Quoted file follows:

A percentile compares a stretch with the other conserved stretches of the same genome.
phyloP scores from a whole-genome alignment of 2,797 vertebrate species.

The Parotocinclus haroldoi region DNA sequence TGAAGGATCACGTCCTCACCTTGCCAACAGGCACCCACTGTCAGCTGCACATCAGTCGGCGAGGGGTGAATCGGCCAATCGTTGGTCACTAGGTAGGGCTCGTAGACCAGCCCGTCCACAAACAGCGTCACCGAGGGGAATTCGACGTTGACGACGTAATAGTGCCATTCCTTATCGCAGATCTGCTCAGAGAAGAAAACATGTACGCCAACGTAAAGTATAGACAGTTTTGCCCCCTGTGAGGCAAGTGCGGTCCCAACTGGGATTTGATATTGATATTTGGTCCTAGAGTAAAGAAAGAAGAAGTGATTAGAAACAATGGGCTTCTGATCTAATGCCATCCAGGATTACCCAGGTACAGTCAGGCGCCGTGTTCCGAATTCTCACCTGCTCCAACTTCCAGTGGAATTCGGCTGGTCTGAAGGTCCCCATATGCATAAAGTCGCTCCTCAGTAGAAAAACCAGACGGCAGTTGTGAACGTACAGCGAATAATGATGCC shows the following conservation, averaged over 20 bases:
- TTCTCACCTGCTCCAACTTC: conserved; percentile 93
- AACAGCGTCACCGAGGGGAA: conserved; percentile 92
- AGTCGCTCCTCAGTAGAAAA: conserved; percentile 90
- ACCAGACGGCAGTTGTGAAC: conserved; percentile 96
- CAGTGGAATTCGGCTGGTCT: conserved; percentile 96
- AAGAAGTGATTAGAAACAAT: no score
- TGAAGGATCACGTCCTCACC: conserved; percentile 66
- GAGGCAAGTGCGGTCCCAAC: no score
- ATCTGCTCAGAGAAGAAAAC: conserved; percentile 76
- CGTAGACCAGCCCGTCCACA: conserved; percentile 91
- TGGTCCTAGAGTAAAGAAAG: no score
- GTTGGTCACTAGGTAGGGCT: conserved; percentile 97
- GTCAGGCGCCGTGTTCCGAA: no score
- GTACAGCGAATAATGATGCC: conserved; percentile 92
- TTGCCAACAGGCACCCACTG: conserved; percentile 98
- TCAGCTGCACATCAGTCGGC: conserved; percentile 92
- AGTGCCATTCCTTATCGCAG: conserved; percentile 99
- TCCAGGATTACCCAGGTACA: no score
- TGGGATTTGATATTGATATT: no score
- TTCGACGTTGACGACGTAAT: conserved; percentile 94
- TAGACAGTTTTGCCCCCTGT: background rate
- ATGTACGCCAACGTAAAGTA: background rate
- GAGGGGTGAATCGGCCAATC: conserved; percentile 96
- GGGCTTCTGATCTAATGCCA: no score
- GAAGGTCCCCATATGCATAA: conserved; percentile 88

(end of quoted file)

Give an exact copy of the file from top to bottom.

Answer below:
A percentile compares a stretch with the other conserved stretches of the same genome.
phyloP scores from a whole-genome alignment of 2,797 vertebrate species.

The Parotocinclus haroldoi region DNA sequence TGAAGGATCACGTCCTCACCTTGCCAACAGGCACCCACTGTCAGCTGCACATCAGTCGGCGAGGGGTGAATCGGCCAATCGTTGGTCACTAGGTAGGGCTCGTAGACCAGCCCGTCCACAAACAGCGTCACCGAGGGGAATTCGACGTTGACGACGTAATAGTGCCATTCCTTATCGCAGATCTGCTCAGAGAAGAAAACATGTACGCCAACGTAAAGTATAGACAGTTTTGCCCCCTGTGAGGCAAGTGCGGTCCCAACTGGGATTTGATATTGATATTTGGTCCTAGAGTAAAGAAAGAAGAAGTGATTAGAAACAATGGGCTTCTGATCTAATGCCATCCAGGATTACCCAGGTACAGTCAGGCGCCGTGTTCCGAATTCTCACCTGCTCCAACTTCCAGTGGAATTCGGCTGGTCTGAAGGTCCCCATATGCATAAAGTCGCTCCTCAGTAGAAAAACCAGACGGCAGTTGTGAACGTACAGCGAATAATGATGCC shows the following conservation, averaged over 20 bases:
- TTCTCACCTGCTCCAACTTC: conserved; percentile 93
- AACAGCGTCACCGAGGGGAA: conserved; percentile 92
- AGTCGCTCCTCAGTAGAAAA: conserved; percentile 90
- ACCAGACGGCAGTTGTGAAC: conserved; percentile 96
- CAGTGGAATTCGGCTGGTCT: conserved; percentile 96
- AAGAAGTGATTAGAAACAAT: no score
- TGAAGGATCACGTCCTCACC: conserved; percentile 66
- GAGGCAAGTGCGGTCCCAAC: no score
- ATCTGCTCAGAGAAGAAAAC: conserved; percentile 76
- CGTAGACCAGCCCGTCCACA: conserved; percentile 91
- TGGTCCTAGAGTAAAGAAAG: no score
- GTTGGTCACTAGGTAGGGCT: conserved; percentile 97
- GTCAGGCGCCGTGTTCCGAA: no score
- GTACAGCGAATAATGATGCC: conserved; percentile 92
- TTGCCAACAGGCACCCACTG: conserved; percentile 98
- TCAGCTGCACATCAGTCGGC: conserved; percentile 92
- AGTGCCATTCCTTATCGCAG: conserved; percentile 99
- TCCAGGATTACCCAGGTACA: no score
- TGGGATTTGATATTGATATT: no score
- TTCGACGTTGACGACGTAAT: conserved; percentile 94
- TAGACAGTTTTGCCCCCTGT: background rate
- ATGTACGCCAACGTAAAGTA: background rate
- GAGGGGTGAATCGGCCAATC: conserved; percentile 96
- GGGCTTCTGATCTAATGCCA: no score
- GAAGGTCCCCATATGCATAA: conserved; percentile 88